The Lance Lynn experience has rarely been a smooth one, and his start Saturday against the Indians was Lynn on full display, warts and all.

He allowed only two hits but walked five hitters and plunked another. He threw 113 pitches, the most he has thrown all season, but only 65 for strikes.

“Pitch counts are pointless,” a taciturn Lynn said after the game. “It’s about how you’re doing.”

He did well enough. His customary wildness did not prevent him from defeating the Indians, as he pitched himself in and out of trouble while the Twins offense continued its resurrection in a 7-1 victory at Target Field.


Suddenly Lynn’s numbers are coming back to Earth after a rough April and early May. In his past three starts, Lynn (4-4) has allowed just three earned runs and his earned-run average is down to 5.46 while picking up three wins.

He just hasn’t made it look easy. Saturday was no exception.

“I thought it was pretty gritty,” manager Paul Molitor said. “You look at the traffic he created for himself … he gets pretty flustered out there at times.

“He made some close pitches that didn’t go his way, but he just kept finding his way to grind through it.”

The third inning required a lot of that grinding. Lynn walked two hitters and hit Yonder Alonso to load the bases. He then went to 3-2 on right fielder Greg Allen, who fouled off a few pitches before flying out to Eddie Rosario to end the inning and allowing Target Field to exhale.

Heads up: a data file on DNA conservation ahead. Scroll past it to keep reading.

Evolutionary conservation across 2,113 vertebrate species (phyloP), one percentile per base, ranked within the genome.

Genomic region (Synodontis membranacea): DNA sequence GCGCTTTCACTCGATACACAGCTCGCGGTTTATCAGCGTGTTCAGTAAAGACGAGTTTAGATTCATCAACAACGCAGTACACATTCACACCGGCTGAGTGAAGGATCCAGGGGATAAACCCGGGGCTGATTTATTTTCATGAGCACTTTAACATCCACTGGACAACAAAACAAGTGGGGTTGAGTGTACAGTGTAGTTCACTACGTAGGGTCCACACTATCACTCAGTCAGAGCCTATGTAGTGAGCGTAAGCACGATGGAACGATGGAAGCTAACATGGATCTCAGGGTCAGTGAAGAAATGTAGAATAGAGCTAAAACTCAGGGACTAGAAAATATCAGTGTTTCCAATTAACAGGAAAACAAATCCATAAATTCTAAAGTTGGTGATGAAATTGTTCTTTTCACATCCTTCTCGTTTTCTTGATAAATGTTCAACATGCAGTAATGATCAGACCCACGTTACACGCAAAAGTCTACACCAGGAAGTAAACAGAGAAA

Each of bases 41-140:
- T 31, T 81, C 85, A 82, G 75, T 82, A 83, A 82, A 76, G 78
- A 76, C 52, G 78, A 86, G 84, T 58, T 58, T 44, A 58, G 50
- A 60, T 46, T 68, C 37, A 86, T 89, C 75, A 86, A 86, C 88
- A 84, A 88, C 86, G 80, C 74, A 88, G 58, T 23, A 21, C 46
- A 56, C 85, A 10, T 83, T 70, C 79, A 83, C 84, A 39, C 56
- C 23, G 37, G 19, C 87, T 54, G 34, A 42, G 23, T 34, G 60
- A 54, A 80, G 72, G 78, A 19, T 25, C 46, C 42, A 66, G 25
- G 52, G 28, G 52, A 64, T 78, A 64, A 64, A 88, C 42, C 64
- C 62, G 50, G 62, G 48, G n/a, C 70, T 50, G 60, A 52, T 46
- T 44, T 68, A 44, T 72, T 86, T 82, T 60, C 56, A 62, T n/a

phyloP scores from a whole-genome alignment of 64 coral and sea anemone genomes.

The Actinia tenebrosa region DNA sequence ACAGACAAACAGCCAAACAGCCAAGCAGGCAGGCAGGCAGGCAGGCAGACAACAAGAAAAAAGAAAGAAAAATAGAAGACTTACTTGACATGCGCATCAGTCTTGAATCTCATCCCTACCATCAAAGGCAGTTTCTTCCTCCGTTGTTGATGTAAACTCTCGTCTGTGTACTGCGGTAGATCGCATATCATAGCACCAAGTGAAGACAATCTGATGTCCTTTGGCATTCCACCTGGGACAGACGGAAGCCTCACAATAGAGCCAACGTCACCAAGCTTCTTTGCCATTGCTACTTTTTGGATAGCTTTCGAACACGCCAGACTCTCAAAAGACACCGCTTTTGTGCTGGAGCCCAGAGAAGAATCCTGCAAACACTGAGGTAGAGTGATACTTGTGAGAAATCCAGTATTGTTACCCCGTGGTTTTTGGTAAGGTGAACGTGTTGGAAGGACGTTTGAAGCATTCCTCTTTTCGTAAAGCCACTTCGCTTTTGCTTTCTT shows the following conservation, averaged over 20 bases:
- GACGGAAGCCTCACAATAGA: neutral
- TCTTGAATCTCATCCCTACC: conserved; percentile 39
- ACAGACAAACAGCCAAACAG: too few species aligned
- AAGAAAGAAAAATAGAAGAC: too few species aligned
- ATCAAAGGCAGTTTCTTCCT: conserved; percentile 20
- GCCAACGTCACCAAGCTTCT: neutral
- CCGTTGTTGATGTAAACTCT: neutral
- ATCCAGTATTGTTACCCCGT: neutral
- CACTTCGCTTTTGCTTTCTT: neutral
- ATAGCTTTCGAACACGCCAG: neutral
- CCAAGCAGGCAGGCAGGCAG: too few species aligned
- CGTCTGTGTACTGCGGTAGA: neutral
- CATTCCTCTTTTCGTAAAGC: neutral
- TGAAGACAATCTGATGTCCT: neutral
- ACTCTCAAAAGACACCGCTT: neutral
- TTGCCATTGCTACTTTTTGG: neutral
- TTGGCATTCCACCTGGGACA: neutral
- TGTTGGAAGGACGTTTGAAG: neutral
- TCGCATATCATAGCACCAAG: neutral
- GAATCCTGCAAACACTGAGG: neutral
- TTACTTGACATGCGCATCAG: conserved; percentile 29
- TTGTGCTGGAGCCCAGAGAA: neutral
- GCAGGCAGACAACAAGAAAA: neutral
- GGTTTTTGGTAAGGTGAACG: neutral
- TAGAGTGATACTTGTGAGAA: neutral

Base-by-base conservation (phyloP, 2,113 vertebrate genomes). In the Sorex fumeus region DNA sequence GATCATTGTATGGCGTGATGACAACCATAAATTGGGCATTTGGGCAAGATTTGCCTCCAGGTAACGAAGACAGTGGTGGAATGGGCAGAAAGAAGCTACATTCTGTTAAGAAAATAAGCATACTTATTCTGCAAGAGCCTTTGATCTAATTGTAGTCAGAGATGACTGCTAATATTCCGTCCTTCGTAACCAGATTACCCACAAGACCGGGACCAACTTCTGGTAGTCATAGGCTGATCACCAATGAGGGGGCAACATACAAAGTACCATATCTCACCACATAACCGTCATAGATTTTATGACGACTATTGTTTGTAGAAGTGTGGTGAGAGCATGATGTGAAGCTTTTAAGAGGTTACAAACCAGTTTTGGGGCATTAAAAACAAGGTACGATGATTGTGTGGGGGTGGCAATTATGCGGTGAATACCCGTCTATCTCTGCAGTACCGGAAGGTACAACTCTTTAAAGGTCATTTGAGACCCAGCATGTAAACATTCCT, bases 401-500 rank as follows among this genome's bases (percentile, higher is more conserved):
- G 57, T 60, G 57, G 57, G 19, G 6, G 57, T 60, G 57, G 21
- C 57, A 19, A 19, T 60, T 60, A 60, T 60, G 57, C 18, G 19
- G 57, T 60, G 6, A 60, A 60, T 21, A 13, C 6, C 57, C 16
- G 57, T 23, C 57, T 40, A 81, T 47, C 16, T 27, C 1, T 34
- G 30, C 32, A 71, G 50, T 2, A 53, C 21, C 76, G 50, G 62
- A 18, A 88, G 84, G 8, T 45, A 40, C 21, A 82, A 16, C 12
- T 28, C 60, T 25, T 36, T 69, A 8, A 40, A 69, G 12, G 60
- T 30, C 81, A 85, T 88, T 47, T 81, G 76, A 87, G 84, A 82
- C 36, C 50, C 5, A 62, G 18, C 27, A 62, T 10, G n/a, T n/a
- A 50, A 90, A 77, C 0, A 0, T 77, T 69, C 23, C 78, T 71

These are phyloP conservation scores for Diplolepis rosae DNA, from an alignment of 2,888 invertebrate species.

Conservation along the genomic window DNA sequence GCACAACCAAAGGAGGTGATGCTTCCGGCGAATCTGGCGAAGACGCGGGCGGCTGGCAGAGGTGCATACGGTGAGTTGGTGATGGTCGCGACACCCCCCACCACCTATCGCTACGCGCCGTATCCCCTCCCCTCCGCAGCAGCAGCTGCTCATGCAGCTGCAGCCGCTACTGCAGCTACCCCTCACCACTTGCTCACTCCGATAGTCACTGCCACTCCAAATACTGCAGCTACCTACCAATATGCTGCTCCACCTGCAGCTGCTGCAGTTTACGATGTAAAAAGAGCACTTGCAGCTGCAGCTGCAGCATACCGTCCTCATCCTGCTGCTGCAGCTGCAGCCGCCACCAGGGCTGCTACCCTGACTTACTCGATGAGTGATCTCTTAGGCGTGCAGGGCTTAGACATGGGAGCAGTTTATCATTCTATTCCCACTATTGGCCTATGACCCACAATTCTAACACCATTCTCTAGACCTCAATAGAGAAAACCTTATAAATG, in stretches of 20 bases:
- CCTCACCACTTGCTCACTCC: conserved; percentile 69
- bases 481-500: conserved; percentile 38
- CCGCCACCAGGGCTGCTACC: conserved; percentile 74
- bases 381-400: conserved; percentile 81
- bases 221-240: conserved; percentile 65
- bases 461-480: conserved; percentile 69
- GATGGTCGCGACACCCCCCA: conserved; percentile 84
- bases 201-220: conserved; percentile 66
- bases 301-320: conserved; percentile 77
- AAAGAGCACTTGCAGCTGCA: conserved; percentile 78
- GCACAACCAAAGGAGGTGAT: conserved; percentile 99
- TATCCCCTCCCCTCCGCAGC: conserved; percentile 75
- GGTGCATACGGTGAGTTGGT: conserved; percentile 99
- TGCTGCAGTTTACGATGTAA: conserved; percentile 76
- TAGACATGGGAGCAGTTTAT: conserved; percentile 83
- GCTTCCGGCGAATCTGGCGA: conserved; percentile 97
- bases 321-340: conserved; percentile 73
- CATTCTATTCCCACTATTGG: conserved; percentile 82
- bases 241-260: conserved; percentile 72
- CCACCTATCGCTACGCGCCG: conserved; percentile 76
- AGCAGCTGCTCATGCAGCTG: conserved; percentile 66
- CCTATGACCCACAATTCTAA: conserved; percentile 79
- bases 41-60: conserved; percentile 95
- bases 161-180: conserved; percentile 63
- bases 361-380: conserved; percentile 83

“What you saw earlier in the season versus now is him getting out of those and making big pitches,” second baseman Brian Dozier said.

It kept the Twins within a run and allowed them to get the lead in the bottom of the third. Dozier tripled on a high fly ball that scraped the wall in right field, and a similar towering shot from Rosario barely made it into the first row of seats over the wall.

The triple and home run had a hit probability of 11 and 16 percent, respectively, according to Statcast, but the Twins won’t complain about something like that going their way.

Lynn continued his escape act in the fifth inning. With two on, he induced the dangerous Edwin Encarnacion to hit into a 5-4-3 double play. Lynn pounded his glove and gave a roar after the outs went into the books.

Soon after the fifth the overcast sky that rained on Target Field earlier in the day gave way to afternoon sunshine.

It might have been stormy at times again for Lynn, but of late he has gotten through to the other side.

He was at 99 pitches after five innings, but Molitor sent him back out for the sixth. It turned out to be one of his easiest innings, one of two in which he retired the side in order.

The Twins capitalized on another bit of good fortune, scoring four unearned runs off Trevor Bauer (4-4) in the sixth after second baseman Jason Kipnis booted a potential double-play ball.

That came after Lynn stretched out his arm for his longest outing of the season.

“He’s never been what you would say a total command guy,” Molitor said. “He’s always had that issue to some degree. I think it’s been a little bit exaggerated here, at least early. But the last three starts have been trending in a good way.”